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De Quervains Tenosynovitis

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Other Names

  • Washerwoman's Sprain or Strain
  • Stenosing Tenosynovitis
  • De Quervain's Tenosynovitis (DQTS)
  • de Quervain syndrome

Background

Illustration of the first dorsal compartment[1]
  • This page refers to stenosing tenosynovitis of the first dorsal (extensor) compartment of the wrist

History

  • Named after Swiss surgeon Fritz De Quervain

Epidemiology

  • Second most common entrapment tendinopathy of hand behind Trigger Finger (need citation)

Introduction

General

  • Generally associated with overuse, although direct trauma can also be a source

Etiology

  • The extensor retinaculum creates a fibroosseus tunnel, securing the APL and EPB tendons
  • Thickening of the retinaculum from repetitive microtrauma restricts normal gliding
  • Subsequently, there is swelling, thickening, remodeling and ultimately stenosing of the sheath
    • Note this is not generally considered to be an inflammatory process

Anatomy of the First Dorsal Compartment


Risk Factors

  • Demographic
    • Female > Male
    • Middle Age
  • Occupational risk factors
    • Mothers and childcare workers
    • Secretarial occupations
    • Nursing

Differential Diagnosis

DDx Finger and Hand Pain

DDx Wrist Pain


Clinical Features

History

  • Patients typically report gradual onset of pain in thumb and wrist
  • Worse with movement
  • They report pain specifically over the radial styloid
  • Symptoms can be bilateral

Examination: Physical Examination Wrist

  • They will be tender at some point along the tendon distribution, most commonly at radial styloid
  • Triggering or crepitus may be appreciated
  • Range of motion, neurovascular exam typically normal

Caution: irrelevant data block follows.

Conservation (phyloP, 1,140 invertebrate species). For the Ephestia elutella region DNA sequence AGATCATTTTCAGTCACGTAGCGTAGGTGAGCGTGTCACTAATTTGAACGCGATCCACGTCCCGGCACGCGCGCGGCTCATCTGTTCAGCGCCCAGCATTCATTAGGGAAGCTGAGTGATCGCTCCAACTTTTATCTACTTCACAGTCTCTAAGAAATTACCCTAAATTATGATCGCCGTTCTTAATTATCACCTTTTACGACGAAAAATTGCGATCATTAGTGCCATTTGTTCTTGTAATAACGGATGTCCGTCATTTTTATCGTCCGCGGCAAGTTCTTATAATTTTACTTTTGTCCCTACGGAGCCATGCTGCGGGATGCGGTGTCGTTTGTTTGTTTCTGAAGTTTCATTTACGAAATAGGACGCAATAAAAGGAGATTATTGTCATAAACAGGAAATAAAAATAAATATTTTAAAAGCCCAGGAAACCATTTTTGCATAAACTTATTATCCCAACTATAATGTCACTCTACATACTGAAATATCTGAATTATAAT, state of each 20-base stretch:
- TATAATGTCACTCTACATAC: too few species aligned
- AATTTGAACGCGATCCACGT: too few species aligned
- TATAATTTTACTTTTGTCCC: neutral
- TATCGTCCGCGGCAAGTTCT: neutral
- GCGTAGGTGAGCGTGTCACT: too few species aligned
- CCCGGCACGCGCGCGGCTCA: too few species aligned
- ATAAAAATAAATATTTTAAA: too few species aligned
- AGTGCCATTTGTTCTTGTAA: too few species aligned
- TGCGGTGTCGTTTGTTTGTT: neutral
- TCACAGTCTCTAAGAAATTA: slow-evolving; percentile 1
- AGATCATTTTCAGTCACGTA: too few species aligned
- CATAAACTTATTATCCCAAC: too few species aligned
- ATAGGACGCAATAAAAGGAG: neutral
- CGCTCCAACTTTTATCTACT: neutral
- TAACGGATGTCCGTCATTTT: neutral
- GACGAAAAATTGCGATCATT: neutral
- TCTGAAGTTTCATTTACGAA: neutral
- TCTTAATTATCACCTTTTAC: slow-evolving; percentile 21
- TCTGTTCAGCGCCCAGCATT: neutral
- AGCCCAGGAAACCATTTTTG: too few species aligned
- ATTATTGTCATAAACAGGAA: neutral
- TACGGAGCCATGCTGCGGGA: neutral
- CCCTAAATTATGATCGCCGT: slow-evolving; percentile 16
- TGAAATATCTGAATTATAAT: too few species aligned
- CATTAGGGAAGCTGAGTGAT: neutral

Special Tests


Evaluation

Short axis view of De Quervain's. Thickening of tendon, hypoechoic fluid surrounds the EPB tendon. Note the difference compared to APL.[3]

Radiographs

Ultrasound

  • Often diagnostic if clinical uncertainty exists
  • Findings
    • Will show edema or thickening of tendons
    • Increased fluid within the first extensor compartment
    • Thickening of retinaculum
    • "Hypoechoic Halo Sign": peritendous subcutaneus edema

MRI

  • Sensitive and specific for De Quervain's
    • Helpful to evaluate for intertendinous septum, which increases likelihood of surgical intervention
  • Findings
    • Increased fluid within tendon sheath
    • Debris within sheath
    • Thickened retinaculum
    • Peritendinous subcutaneus edema and contrast enhancement

Classification

  • Not applicable

Management

Nonoperative

  • Indications
    • Vast majority of cases
    • Conservative treatment is very effective in treating this condition
  • Medications including NSAIDS
  • First Dorsal Compartment Injection
    • Sawaizumi et al studied 36 patients with DQTS, 50% of patients experience resolution of symptoms with 1 while another 40% experienced resolution after a second injectioninjection[4]
    • Harvey et al found an 80% success rate among 71 cases[5]
    • Use of ultrasound is recommended if possible, although not required
  • Thumb Spica Splint
  • Physical Therapy

Operative

  • Indications
    • Refractory cases
  • Technique
    • Surgery entails release of 1st dorsal compartment
    • Intertendinous septum between APL And EPB increases likelihood of intervention

Rehab and Return to Play

Rehabilitation

  • Needs to be updated

Return to Play/ Work

  • Needs to be updated

Complications and Prognosis

Prognosis

  • Needs to be updated

Complications


See Also

Internal

External


References

  1. Image courtesy of https://www.ntxortho.com/, "De Quervain’s Tenosynovitis"
  2. Motoura H, Shiozaki K, Kawasaki K. Anatomical variations in the tendon sheath of the first compartment. Anat Sci Int. 2010 Sep;85(3):145–151. Epub December 29, 2009.
  3. Case courtesy of Dr Maulik S Patel, Radiopaedia.org, rID: 51160
  4. Sawaizumi T, Nanno M, Ito H. De Quervain's disease: efficacy of intra-sheath triamcinolone injection. Int Orthop. 2007;31 (2): 265-8. doi:10.1007/s00264-006-0165-0
  5. Harvey FJ, Harvey PM, Horsley MW. De Quervain’s disease: surgical or nonsurgical treatment. J Hand Surg. 1990;15A:83–7.
Created by:
John Kiel on 11 June 2019 01:53:32
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Last edited:
6 February 2024 20:44:34
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